Epigenetic regulation of the nitrosative stress response and intracellular macrophage survival by extraintestinal pathogenic Escherichia coli

Stacey L. Bateman, Patrick C. Seed*

*Corresponding author for this work

Research output: Contribution to journalArticle

14 Citations (Scopus)

Abstract

Summary: Extraintestinal pathogenic Escherichia coli (ExPEC) reside in the enteric tract as a commensal reservoir, but can transition to a pathogenic state by invading normally sterile niches, establishing infection and disseminating to invasive sites like the bloodstream. Macrophages are required for ExPEC dissemination, suggesting the pathogen has developed mechanisms to persist within professional phagocytes. Here, we report that FimX, an ExPEC-associated DNA invertase that regulates the major virulence factor type 1 pili (T1P), is also an epigenetic regulator of a LuxR-like response regulator HyxR. FimX regulated hyxR expression through bidirectional phase inversion of its promoter region at sites different from the type 1 pili promoter and independent of integration host factor (IHF). In vitro, transition from high to low HyxR expression produced enhanced tolerance of reactive nitrogen intermediates (RNIs), primarily through de-repression of hmpA, encoding a nitric oxide-detoxifying flavohaemoglobin. However, in the macrophage, HyxR produced large effects on intracellular survival in the presence and absence of RNI and independent of Hmp. Collectively, we have shown that the ability of ExPEC to survive in macrophages is contingent upon the proper transition from high to low HyxR expression through epigenetic regulatory control by FimX.

Original languageEnglish (US)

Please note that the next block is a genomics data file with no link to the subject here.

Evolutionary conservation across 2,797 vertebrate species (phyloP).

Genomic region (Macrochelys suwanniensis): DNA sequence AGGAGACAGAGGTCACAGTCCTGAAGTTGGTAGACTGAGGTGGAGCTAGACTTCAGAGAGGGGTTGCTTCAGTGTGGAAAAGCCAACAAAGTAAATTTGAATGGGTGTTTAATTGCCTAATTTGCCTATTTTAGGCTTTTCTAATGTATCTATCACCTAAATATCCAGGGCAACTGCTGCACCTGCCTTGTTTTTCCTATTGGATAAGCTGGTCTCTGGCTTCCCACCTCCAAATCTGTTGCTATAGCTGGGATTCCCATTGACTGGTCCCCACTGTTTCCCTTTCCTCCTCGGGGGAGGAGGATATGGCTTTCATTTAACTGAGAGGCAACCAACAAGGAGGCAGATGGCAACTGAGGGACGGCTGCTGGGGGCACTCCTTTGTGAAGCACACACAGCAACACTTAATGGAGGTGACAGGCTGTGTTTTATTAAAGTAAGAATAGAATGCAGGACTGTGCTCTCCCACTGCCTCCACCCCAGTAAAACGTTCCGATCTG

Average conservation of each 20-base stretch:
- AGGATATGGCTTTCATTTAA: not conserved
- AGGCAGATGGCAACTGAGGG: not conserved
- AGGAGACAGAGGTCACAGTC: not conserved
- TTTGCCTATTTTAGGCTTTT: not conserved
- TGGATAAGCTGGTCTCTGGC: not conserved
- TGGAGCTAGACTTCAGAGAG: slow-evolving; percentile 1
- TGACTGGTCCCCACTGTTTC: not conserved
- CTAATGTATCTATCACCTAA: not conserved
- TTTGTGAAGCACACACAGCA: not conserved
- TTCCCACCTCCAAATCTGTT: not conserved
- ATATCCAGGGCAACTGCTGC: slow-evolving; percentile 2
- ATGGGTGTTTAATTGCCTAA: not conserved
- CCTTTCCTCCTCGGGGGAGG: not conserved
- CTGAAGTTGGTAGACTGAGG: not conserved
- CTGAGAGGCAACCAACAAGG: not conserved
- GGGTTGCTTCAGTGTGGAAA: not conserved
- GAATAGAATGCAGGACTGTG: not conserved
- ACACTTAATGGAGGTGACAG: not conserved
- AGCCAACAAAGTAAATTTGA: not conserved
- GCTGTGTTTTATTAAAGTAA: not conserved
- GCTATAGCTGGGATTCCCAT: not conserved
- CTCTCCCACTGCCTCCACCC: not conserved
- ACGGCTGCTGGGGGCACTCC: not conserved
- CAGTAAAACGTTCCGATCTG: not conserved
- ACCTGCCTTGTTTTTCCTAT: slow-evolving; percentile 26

Pages (from-to)908-925
Number of pages18
JournalMolecular Microbiology
Volume83
Issue number5
DOIs
StatePublished - Mar 1 2012

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Epigenomics
Macrophages
Nitrogen
Integration Host Factors
beta-Fructofuranosidase
Virulence Factors
Phagocytes
Genetic Promoter Regions
Nitric Oxide
Extraintestinal Pathogenic Escherichia coli
DNA
Infection

ASJC Scopus subject areas

  • Molecular Biology
  • Microbiology

Cite this

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AB - Summary: Extraintestinal pathogenic Escherichia coli (ExPEC) reside in the enteric tract as a commensal reservoir, but can transition to a pathogenic state by invading normally sterile niches, establishing infection and disseminating to invasive sites like the bloodstream. Macrophages are required for ExPEC dissemination, suggesting the pathogen has developed mechanisms to persist within professional phagocytes. Here, we report that FimX, an ExPEC-associated DNA invertase that regulates the major virulence factor type 1 pili (T1P), is also an epigenetic regulator of a LuxR-like response regulator HyxR. FimX regulated hyxR expression through bidirectional phase inversion of its promoter region at sites different from the type 1 pili promoter and independent of integration host factor (IHF). In vitro, transition from high to low HyxR expression produced enhanced tolerance of reactive nitrogen intermediates (RNIs), primarily through de-repression of hmpA, encoding a nitric oxide-detoxifying flavohaemoglobin. However, in the macrophage, HyxR produced large effects on intracellular survival in the presence and absence of RNI and independent of Hmp. Collectively, we have shown that the ability of ExPEC to survive in macrophages is contingent upon the proper transition from high to low HyxR expression through epigenetic regulatory control by FimX.

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